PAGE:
The Washington Post recently reported that “health industry giants get tax windfall” in a story about all the way big health insurance companies are benefiting from massive tax breaks in the TrumpTax.

Health industry giants get tax windfall. But it’s unclear how it will be used.

Washington Post // Paige Winfield Cunningham // April 18, 2018

[…] “One thing is for sure, however: the tax overhaul certainly unlocked more profits for the industry. It not only lowered the domestic corporate tax rate from 35 percent to 21 percent, a huge boon to insurers and pharmacy benefit managers, but it also enticed drug and biotech companies to bring home huge overseas cash reserves by slashing taxes on those earnings, too.

“Pfizer, which has been mentioned as a potential buyer of Shire, announced an extra $10.7 billion in reported income for 2017 because of the tax changes. Allergan, UnitedHealth and Anthem have also recorded a benefit from the tax overhaul, according to a recent analysis by Bloomberg.

“Indeed, all five major U.S. health insurers have announced the tax overhaul will increase their revenue this year.”

But, for people who work for a living, the TrumpTax means higher health care costs.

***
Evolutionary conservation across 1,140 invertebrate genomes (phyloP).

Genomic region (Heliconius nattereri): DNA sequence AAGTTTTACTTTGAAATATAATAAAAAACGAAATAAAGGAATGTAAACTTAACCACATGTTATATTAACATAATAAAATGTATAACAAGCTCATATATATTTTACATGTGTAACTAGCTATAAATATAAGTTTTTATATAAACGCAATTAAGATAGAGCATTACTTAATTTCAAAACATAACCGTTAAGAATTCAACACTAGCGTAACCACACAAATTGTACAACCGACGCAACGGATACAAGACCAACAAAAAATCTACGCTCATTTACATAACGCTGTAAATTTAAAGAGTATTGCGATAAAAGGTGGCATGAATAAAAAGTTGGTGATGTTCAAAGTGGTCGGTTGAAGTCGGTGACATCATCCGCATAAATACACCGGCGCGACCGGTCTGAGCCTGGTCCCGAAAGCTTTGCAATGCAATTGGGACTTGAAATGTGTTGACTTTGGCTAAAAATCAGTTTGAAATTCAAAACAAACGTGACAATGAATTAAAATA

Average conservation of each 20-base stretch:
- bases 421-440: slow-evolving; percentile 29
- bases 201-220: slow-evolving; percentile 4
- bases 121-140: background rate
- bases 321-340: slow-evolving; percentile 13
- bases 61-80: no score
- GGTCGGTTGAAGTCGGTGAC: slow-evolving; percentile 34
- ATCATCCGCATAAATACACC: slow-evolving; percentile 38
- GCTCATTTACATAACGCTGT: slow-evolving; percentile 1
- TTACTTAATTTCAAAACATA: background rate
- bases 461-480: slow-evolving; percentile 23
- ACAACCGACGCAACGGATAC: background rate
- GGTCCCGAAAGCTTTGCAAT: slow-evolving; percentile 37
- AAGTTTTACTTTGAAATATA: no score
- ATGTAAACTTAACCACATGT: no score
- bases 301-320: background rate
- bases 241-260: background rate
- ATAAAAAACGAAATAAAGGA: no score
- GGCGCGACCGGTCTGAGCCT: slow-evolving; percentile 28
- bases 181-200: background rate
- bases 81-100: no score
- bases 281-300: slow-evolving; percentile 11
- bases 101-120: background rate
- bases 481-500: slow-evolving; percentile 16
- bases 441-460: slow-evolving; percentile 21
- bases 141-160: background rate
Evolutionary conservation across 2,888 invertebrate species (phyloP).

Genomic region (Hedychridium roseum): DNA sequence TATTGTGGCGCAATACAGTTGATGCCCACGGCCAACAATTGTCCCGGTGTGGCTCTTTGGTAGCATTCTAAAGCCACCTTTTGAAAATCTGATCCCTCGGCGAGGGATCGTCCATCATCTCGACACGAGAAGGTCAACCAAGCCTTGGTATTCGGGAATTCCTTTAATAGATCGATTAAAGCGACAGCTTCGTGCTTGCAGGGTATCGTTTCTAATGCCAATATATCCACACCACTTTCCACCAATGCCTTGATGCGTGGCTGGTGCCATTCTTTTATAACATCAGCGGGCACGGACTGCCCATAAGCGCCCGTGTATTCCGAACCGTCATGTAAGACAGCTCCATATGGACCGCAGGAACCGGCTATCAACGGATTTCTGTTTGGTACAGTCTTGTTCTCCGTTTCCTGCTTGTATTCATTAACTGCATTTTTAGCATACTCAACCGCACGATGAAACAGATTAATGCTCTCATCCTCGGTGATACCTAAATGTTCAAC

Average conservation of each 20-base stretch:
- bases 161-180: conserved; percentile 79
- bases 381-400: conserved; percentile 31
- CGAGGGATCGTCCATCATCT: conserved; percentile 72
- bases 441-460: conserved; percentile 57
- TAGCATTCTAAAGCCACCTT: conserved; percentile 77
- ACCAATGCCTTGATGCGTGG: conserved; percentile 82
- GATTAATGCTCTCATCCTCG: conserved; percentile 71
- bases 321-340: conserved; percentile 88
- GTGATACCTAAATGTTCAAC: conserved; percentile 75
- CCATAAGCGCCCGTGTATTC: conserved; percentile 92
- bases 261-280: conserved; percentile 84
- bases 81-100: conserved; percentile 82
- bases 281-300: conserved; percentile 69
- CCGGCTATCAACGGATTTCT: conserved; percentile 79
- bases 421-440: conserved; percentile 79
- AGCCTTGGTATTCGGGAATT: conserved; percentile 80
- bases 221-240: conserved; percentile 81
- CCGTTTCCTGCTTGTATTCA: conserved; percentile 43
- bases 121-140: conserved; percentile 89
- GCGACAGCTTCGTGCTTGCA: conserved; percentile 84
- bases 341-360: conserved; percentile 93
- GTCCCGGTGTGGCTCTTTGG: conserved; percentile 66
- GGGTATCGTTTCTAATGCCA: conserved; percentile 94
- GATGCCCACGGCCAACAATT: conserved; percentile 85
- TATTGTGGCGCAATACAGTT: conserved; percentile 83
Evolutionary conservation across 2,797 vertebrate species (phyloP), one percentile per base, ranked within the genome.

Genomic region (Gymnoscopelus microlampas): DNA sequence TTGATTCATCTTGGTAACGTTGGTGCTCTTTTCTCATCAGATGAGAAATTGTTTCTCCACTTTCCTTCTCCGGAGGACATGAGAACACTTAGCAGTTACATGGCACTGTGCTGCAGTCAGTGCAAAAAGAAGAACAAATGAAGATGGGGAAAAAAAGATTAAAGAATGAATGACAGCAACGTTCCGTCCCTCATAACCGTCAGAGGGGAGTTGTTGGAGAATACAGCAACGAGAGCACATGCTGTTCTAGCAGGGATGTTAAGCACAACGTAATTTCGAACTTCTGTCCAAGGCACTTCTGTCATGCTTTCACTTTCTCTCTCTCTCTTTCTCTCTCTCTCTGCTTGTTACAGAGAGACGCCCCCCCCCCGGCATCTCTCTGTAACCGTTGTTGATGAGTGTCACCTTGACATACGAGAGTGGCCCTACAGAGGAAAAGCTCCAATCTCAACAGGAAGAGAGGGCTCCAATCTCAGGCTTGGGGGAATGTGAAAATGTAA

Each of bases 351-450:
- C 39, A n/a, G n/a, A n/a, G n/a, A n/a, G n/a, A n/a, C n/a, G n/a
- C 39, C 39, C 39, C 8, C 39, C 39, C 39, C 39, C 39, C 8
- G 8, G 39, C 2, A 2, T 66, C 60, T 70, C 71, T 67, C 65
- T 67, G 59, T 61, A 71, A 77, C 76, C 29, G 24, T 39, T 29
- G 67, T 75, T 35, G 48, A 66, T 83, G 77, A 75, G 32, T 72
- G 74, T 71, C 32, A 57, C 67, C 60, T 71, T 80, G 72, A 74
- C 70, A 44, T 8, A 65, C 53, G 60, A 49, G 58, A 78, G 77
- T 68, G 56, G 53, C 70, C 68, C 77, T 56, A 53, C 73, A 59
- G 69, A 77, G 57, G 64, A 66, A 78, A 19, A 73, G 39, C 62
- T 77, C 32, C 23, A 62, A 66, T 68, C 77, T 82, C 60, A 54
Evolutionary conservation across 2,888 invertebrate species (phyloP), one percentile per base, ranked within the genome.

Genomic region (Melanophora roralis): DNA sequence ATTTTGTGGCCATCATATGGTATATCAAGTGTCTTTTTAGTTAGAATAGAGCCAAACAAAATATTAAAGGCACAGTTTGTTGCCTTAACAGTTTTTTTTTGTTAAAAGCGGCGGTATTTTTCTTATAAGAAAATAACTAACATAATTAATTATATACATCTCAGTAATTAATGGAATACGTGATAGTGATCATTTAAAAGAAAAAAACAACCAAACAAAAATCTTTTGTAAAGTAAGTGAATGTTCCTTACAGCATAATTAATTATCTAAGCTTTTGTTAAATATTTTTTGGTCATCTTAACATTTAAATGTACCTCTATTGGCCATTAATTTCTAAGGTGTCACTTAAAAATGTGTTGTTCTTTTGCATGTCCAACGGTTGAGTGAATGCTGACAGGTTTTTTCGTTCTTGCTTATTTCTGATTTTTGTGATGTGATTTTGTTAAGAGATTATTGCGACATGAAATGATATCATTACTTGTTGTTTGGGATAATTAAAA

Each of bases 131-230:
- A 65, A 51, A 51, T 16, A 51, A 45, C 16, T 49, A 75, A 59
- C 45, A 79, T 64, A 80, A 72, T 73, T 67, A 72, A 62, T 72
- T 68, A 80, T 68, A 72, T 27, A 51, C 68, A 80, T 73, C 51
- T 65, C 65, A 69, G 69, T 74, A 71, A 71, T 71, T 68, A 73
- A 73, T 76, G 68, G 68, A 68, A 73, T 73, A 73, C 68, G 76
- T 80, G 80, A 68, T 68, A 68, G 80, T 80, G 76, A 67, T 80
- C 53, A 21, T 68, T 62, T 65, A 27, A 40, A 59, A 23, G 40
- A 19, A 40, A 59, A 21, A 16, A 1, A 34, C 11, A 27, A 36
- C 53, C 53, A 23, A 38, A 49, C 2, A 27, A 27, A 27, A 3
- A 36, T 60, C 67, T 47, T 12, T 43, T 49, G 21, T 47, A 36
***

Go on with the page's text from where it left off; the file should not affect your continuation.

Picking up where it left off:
• The nonpartisan Congressional Budget Office says that the premiums will go up 10% each year because of the TrumpTax.

  • A recent Urban Institute Urban study found that premiums are expected to rise 18.3% due to actions taken by the Trump Administration.

  • And an analysis from by Covered California projected that premiums could rise as much as 90% due to the Trump Administration’s sabotage campaign.

“Analysis after analysis and report after report all show the same thing: big pharmaceutical companies and health insurance companies are putting these tax breaks into their pockets while picking the pockets of working people through higher health care costs. This analysis only further underscores the most basic and predictable result of the TrumpTax: America’s largest health corporations are seeing huge profits while continuing to raise Americans’ health care costs,” said Brad Woodhouse, Protect Our Care Campaign Director.